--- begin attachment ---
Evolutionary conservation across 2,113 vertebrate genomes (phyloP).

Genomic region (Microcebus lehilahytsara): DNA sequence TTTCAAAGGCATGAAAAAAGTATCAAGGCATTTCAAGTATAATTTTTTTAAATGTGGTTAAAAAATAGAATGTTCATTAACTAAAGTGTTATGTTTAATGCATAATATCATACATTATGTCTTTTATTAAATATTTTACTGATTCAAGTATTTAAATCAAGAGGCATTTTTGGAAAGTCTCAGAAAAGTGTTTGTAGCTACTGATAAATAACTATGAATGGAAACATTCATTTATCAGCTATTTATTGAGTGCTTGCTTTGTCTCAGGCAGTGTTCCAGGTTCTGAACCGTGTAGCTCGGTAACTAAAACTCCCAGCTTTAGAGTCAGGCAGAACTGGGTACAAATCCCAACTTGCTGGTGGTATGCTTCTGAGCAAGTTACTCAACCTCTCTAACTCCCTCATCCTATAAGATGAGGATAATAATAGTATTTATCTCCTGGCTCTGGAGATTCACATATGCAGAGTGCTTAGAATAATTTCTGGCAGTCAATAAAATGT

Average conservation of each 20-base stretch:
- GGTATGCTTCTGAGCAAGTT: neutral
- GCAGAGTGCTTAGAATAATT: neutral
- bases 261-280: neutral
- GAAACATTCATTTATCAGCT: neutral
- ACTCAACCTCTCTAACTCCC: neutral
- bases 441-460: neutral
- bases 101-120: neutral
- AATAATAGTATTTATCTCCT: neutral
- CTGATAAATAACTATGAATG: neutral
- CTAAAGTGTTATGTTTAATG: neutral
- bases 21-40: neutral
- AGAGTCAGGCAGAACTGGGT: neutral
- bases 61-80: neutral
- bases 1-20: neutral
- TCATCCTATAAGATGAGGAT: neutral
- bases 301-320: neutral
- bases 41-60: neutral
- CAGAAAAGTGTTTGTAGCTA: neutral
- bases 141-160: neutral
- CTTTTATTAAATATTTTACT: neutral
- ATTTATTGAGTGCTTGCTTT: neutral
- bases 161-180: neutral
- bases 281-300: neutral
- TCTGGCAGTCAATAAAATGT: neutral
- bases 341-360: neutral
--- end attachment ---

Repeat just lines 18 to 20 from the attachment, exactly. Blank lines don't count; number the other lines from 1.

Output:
- TCATCCTATAAGATGAGGAT: neutral
- bases 301-320: neutral
- bases 41-60: neutral